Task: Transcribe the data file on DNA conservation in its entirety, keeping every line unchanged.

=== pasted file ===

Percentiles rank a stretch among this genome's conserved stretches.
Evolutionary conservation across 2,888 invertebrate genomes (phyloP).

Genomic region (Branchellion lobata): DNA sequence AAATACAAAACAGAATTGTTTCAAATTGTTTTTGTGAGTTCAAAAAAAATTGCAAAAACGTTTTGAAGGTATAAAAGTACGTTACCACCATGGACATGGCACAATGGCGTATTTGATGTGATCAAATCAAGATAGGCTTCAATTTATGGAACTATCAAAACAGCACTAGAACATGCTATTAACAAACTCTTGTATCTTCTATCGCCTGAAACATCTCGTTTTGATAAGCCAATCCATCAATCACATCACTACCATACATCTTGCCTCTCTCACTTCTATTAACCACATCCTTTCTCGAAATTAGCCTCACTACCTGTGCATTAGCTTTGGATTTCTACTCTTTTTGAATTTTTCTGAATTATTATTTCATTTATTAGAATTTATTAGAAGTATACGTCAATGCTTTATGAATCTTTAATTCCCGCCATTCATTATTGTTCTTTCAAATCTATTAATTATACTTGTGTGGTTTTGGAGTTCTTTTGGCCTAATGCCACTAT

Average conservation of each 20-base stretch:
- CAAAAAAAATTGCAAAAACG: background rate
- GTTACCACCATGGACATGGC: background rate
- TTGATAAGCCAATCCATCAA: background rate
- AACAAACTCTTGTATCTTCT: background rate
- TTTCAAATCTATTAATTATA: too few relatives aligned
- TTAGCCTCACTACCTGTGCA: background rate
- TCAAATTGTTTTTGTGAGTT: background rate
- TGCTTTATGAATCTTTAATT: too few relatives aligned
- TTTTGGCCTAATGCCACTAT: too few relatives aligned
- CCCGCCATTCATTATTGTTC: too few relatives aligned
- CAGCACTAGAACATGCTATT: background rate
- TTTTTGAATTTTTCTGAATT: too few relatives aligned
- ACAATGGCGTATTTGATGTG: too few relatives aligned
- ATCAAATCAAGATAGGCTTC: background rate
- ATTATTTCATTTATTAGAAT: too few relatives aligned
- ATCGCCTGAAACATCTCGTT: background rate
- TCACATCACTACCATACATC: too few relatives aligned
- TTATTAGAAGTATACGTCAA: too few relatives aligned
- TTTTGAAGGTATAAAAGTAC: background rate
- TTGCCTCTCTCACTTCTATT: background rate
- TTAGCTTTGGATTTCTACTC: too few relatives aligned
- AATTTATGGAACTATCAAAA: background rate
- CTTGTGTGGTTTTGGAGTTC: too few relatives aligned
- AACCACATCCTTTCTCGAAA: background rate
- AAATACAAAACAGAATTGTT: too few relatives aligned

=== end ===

Percentiles rank a stretch among this genome's conserved stretches.
Evolutionary conservation across 2,888 invertebrate genomes (phyloP).

Genomic region (Branchellion lobata): DNA sequence AAATACAAAACAGAATTGTTTCAAATTGTTTTTGTGAGTTCAAAAAAAATTGCAAAAACGTTTTGAAGGTATAAAAGTACGTTACCACCATGGACATGGCACAATGGCGTATTTGATGTGATCAAATCAAGATAGGCTTCAATTTATGGAACTATCAAAACAGCACTAGAACATGCTATTAACAAACTCTTGTATCTTCTATCGCCTGAAACATCTCGTTTTGATAAGCCAATCCATCAATCACATCACTACCATACATCTTGCCTCTCTCACTTCTATTAACCACATCCTTTCTCGAAATTAGCCTCACTACCTGTGCATTAGCTTTGGATTTCTACTCTTTTTGAATTTTTCTGAATTATTATTTCATTTATTAGAATTTATTAGAAGTATACGTCAATGCTTTATGAATCTTTAATTCCCGCCATTCATTATTGTTCTTTCAAATCTATTAATTATACTTGTGTGGTTTTGGAGTTCTTTTGGCCTAATGCCACTAT

Average conservation of each 20-base stretch:
- CAAAAAAAATTGCAAAAACG: background rate
- GTTACCACCATGGACATGGC: background rate
- TTGATAAGCCAATCCATCAA: background rate
- AACAAACTCTTGTATCTTCT: background rate
- TTTCAAATCTATTAATTATA: too few relatives aligned
- TTAGCCTCACTACCTGTGCA: background rate
- TCAAATTGTTTTTGTGAGTT: background rate
- TGCTTTATGAATCTTTAATT: too few relatives aligned
- TTTTGGCCTAATGCCACTAT: too few relatives aligned
- CCCGCCATTCATTATTGTTC: too few relatives aligned
- CAGCACTAGAACATGCTATT: background rate
- TTTTTGAATTTTTCTGAATT: too few relatives aligned
- ACAATGGCGTATTTGATGTG: too few relatives aligned
- ATCAAATCAAGATAGGCTTC: background rate
- ATTATTTCATTTATTAGAAT: too few relatives aligned
- ATCGCCTGAAACATCTCGTT: background rate
- TCACATCACTACCATACATC: too few relatives aligned
- TTATTAGAAGTATACGTCAA: too few relatives aligned
- TTTTGAAGGTATAAAAGTAC: background rate
- TTGCCTCTCTCACTTCTATT: background rate
- TTAGCTTTGGATTTCTACTC: too few relatives aligned
- AATTTATGGAACTATCAAAA: background rate
- CTTGTGTGGTTTTGGAGTTC: too few relatives aligned
- AACCACATCCTTTCTCGAAA: background rate
- AAATACAAAACAGAATTGTT: too few relatives aligned